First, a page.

Saturday, August 1, 2015

Our ability to get outdoors – let alone sleep in the wild – is increasingly threatened in the 21st century

Partly because our footpaths are disappearing at the very same time public lands are being sold off. But mostly because we have one of the most unequal landownership systems in the world. Old traditions of camping in forests and on moors have almost vanished. And that’s crazy, because no one should have to be told how much fun it is to snooze under the stars while listening to the dry rattle of a grasshopper or the hoot of a tawny owl. We all knew that from our childhoods. Only we’ve been encouraged to forget.

During the mid 1980s – between the age of 19 and 27 – I hitchhiked from London to Zurich, to Athens and Israel, to Egypt, and then back into Istanbul, to the Londra Mocamp – the largest lorry park in Europe – out into eastern Turkey and on across Iran, Pakistan, India and Nepal. Down into south-east Asia, Timor and across Australia from the Northern Territories to Perth via Townville, Brisbane, Melbourne, New Zealand, Los Angeles, Fiji, everything in between; and back home. Then I did it all over again.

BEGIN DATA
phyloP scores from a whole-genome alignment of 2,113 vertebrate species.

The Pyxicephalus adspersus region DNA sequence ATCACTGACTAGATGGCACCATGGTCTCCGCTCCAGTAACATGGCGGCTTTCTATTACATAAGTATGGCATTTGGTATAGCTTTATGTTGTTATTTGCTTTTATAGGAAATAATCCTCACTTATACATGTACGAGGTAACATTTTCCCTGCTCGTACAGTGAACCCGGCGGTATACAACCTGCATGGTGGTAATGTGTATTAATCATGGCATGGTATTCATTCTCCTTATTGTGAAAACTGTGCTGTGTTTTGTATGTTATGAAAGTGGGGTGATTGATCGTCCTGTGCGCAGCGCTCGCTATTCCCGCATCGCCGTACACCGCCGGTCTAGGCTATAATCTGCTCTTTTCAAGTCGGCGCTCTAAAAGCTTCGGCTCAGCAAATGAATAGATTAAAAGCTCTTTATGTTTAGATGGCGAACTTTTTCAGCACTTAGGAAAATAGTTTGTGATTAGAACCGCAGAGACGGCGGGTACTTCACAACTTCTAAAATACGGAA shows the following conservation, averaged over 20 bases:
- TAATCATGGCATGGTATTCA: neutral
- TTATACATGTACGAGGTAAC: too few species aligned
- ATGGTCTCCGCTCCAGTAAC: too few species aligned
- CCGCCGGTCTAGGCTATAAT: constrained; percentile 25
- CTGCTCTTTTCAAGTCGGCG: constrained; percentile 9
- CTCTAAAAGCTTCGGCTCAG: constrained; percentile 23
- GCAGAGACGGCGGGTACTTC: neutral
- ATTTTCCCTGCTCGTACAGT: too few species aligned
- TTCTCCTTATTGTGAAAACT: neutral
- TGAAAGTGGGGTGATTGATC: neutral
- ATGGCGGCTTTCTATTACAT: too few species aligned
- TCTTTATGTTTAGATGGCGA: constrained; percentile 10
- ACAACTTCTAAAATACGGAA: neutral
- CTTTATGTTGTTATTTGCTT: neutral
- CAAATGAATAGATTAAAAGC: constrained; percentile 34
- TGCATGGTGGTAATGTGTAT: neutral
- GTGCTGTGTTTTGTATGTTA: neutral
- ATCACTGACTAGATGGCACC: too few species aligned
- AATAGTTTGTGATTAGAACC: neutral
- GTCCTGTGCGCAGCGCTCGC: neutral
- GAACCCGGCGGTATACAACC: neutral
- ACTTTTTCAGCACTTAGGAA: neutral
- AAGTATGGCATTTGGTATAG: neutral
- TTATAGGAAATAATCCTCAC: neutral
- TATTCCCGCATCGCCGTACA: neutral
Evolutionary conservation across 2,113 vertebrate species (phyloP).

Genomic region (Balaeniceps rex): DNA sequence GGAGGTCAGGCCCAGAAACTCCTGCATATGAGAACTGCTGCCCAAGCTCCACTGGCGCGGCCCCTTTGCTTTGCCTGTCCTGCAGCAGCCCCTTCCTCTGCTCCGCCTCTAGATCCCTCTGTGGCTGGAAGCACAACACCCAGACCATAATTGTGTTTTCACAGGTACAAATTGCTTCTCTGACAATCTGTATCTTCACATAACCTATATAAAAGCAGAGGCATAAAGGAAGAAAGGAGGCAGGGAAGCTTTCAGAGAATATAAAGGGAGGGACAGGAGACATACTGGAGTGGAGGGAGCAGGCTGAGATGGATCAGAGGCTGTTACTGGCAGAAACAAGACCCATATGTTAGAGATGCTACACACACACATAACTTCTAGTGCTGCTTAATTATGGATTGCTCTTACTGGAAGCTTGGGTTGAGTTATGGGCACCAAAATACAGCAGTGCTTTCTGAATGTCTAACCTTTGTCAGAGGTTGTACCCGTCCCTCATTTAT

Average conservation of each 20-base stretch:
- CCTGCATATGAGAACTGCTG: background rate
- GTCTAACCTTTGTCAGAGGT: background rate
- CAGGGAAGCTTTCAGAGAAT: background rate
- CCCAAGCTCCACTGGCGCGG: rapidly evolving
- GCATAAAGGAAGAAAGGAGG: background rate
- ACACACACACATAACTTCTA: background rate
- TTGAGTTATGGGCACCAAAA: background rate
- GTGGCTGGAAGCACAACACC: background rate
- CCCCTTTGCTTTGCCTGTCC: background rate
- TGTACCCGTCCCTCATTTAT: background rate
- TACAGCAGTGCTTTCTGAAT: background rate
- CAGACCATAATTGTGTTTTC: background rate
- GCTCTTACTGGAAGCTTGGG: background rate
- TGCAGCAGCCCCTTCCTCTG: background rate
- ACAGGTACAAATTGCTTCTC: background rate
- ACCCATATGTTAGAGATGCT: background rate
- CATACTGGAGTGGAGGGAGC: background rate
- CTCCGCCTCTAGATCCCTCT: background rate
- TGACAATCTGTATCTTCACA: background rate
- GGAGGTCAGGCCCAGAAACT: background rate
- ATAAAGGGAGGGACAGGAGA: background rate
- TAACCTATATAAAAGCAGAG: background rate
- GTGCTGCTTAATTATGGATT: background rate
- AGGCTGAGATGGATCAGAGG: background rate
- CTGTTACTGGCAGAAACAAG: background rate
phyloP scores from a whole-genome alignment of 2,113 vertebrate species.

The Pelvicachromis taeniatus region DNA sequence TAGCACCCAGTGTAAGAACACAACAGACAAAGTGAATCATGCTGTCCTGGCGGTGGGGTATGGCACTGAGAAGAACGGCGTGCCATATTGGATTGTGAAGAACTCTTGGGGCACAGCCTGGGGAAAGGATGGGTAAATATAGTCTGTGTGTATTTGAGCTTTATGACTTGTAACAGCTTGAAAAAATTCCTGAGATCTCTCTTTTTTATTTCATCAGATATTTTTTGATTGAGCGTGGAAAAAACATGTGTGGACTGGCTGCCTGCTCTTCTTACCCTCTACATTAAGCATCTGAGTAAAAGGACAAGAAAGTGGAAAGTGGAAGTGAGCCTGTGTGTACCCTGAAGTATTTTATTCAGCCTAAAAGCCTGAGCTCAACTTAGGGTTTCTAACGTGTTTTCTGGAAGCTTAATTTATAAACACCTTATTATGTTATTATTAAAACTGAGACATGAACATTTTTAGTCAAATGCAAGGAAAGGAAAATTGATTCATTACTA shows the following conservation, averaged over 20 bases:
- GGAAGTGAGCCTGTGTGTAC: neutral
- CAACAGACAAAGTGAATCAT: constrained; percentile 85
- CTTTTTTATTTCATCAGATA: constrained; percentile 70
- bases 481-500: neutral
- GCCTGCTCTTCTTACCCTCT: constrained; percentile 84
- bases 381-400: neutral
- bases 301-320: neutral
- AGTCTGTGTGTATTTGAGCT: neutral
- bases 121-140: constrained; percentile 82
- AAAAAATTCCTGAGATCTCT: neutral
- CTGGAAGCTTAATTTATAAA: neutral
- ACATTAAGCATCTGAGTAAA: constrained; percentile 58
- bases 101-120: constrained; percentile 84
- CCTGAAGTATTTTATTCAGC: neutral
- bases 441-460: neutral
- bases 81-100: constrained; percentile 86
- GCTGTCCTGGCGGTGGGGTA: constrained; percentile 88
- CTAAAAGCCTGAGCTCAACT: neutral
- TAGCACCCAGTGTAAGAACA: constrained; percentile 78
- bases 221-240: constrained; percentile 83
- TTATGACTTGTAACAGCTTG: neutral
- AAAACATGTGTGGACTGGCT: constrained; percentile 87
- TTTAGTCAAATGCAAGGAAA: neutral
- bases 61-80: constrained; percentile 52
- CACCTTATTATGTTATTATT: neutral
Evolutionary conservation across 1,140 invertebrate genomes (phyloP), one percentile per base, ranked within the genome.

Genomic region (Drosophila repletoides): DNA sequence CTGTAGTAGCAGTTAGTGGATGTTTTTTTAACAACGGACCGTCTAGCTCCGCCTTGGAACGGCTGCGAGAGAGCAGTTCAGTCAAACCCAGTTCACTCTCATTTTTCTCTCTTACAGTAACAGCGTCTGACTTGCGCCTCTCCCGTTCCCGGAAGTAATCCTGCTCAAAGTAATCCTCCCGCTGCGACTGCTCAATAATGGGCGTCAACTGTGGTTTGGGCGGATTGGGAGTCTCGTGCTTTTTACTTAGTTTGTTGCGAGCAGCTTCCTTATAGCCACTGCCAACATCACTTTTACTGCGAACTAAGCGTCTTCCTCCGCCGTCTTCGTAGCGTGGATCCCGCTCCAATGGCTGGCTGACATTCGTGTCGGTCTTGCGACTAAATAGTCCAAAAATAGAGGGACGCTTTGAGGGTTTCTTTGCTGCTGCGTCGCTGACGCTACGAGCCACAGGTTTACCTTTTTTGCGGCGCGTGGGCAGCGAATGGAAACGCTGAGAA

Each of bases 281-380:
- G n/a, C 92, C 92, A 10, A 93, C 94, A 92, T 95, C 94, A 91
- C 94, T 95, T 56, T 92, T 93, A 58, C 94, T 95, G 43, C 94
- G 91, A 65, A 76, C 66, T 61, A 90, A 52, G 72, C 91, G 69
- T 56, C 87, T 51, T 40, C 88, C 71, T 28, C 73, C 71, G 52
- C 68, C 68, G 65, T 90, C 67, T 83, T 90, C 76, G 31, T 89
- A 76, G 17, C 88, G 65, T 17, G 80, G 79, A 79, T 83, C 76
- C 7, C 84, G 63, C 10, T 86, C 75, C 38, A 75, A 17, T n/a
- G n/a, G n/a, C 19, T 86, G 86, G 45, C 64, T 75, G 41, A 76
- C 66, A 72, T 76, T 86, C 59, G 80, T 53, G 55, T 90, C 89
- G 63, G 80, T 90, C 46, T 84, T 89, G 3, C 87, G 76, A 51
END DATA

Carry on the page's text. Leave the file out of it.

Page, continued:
Ditches, gardens, car parks, cemeteries, doorways and bus stops provided a bed. It was a means to an end. A way to keep going. Longer, further. It never felt like hardship, and it never felt wrong.

I mostly worked or looked for jobs. In Israel, in Tel Aviv and Eilat, by day and night, in the restaurants and nightclubs, milking cows in Lahore, selling carpets in Cairo, tomato picking in Bowen, Australia. After work, I’d join fellow campers, asleep on the beaches. Strangers for a few minutes, sometimes friends for a lifetime. You learned to make acquaintances quickly. We’d get our stuff stolen occasionally. But more gear went missing when we lived in workers’ accommodation than was ever lost bivvying down in a doorway or park.

Fellow workers or the bosses on the farms, hotels and shops would ask what it was all about. The living under wet skies. I’d tell them about the cold, the fear, the rats and the police. Then how people would come to leave us food in the mornings. The workers and bosses said, ‘You’re mad,’ but they didn’t say it with any conviction. It was as if they knew what we knew. That sleeping outdoors was the ultimate escape.